Prime Minister Shinzo Abe’s ruling coalition won a landslide victory on Sunday in an election for parliament’s upper house, despite concerns about his economic policies and plans to revise the nation’s post-war pacifist constitution for the first time.
Media projections showed Abe’s coalition and like-minded parties had won the two-thirds “super majority” needed to try to revise the constitution’s restraints on the military, a step that could strain ties with China, where memories of Japan’s past militarism run deep.
Abe’s Liberal Democratic Party (LDP) also won a simple majority for the first time since 1989, projections showed. That victory will bolster Abe’s grip over the conservative party that he led back to power in 2012 promising to reboot the economy with hyper-easy monetary policy, fiscal spending and reforms.
Any attempt to revise the constitution will still be politically fraught and LDP heavyweights have suggested that amending the pacifist Article 9 would not be the first priority.
Abe told a TV broadcaster it was too early to talk about specific revisions to the constitution and his No.2 in the party said separately that talks with the opposition were needed.
“I have two more years to my term (as LDP president) and this is a goal of the LDP, so I want to address it calmly,” Abe said.
In Japan, some financial market players fear trying to amend the constitution could divert Abe’s energy away from reviving the stuttering economy.
“The key question will be whether he can carry out (economic) structural reforms,” said Nobuhiko Kuramochi, chief strategist at Mizuho Securities. “If Abe fails to do so despite the political freedom he has gained, that will be negative for foreign investors’ appetite for Japanese stocks.”
Some voters who backed Abe’s LDP also said the economy’s health was their biggest concern.
“Especially since I see economic growth as the priority, I have little hope for the opposition parties,” said Yoshihiko Takeda, a 36-year-old IT company employee.
Abe had cast the election as a referendum on “Abenomics”. With signs the strategy is failing, the government plans to compile a post-election stimulus package that could exceed 10 trillion yen ($99 billion).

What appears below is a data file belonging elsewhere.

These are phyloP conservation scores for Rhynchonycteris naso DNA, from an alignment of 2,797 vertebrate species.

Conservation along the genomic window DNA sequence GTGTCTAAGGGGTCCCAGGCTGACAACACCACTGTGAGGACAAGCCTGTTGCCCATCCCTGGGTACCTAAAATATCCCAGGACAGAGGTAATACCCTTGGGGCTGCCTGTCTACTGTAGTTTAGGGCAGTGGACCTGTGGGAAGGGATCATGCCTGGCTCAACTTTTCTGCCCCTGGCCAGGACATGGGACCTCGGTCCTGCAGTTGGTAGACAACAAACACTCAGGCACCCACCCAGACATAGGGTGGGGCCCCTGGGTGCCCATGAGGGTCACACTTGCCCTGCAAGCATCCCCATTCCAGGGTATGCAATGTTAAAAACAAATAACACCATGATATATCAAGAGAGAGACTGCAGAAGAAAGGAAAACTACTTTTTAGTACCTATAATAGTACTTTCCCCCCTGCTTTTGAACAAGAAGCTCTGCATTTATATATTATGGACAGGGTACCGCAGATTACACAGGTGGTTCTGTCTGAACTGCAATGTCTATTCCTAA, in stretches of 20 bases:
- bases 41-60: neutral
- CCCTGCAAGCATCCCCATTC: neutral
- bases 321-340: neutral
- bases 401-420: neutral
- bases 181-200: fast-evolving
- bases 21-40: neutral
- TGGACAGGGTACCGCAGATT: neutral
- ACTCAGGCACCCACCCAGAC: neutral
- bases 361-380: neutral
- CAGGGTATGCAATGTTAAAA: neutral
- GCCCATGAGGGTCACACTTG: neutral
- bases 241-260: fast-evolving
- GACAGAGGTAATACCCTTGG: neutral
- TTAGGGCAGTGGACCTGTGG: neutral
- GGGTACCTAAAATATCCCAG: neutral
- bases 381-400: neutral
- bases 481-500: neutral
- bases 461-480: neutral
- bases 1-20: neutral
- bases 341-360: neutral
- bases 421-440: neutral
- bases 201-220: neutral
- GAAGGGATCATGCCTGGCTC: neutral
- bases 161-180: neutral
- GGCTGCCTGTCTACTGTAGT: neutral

Abe declined to say how big the package might be. Economists worry the government will choose big-ticket infrastructure projects rather than implement tough structural reforms.
Abe said he would reshuffle his cabinet but did not say when or how. There has been speculation that Abe might replace Finance Minister Taro Aso, 75, among others.
His minister for Okinawa, Aiko Shimajiri, lost her seat, along with Justice Minister Mitsuhide Iwaki.
The loss in Okinawa is a slap at a U.S.-Japan plan to relocate a controversial U.S.-Marines airbase on the island, reluctant host to the bulk of America’s military forces in Japan.
Abe said he had won a mandate for his economic policies in the election, although the assertion could be weakened by low turnout. “We were given approval for our mandate to powerfully pursue Abenomics. We’d like to continue with our efforts to achieve what we’ve promised,” he said on TV.
Kyodo news agency put turnout at about 54%, a bit above the record low of 52.61% seen in the last upper house poll three years ago.
The opposition Democratic Party linked up with three smaller parties including the Japanese Communist Party to try to stop the pro-constitutional reform camp getting a super majority. Abe’s coalition already has a super-majority in the lower house.
Conservatives see the constitution as a humiliating symbol of Japan’s defeat in World War Two. Its admirers consider it the source of post-war peace and democracy. Revising the charter needs the approval of two-thirds in both houses of parliament and a majority in a public referendum.
“We think the constitution is something that puts limits on power, but sadly, that’s not what the LDP’s (revised draft) does,” Yukio Edano, Democratic Party Secretary General, said on TV. “If there is no common agreement on this point, then there is no platform on which we can debate individual articles.”
Surveys show most voters see no need to revise the constitution and the LDP’s dovish coalition partner, Komeito, is reluctant to change its pacifist Article 9. The party’s secretary-general, Yoshihisa Inoue, said on TV that views in the party on possible changes had “not come together” yet.
Still, Abe, whose deeper agenda has long centred on revising the U.S.-drafted charter, may be tempted to push ahead.
“With these numbers … he (Abe) is going to want to see what he can achieve,” said Columbia University professor emeritus Gerry Curtis. “That means less attention to the economy and a lot of spinning over the constitution.”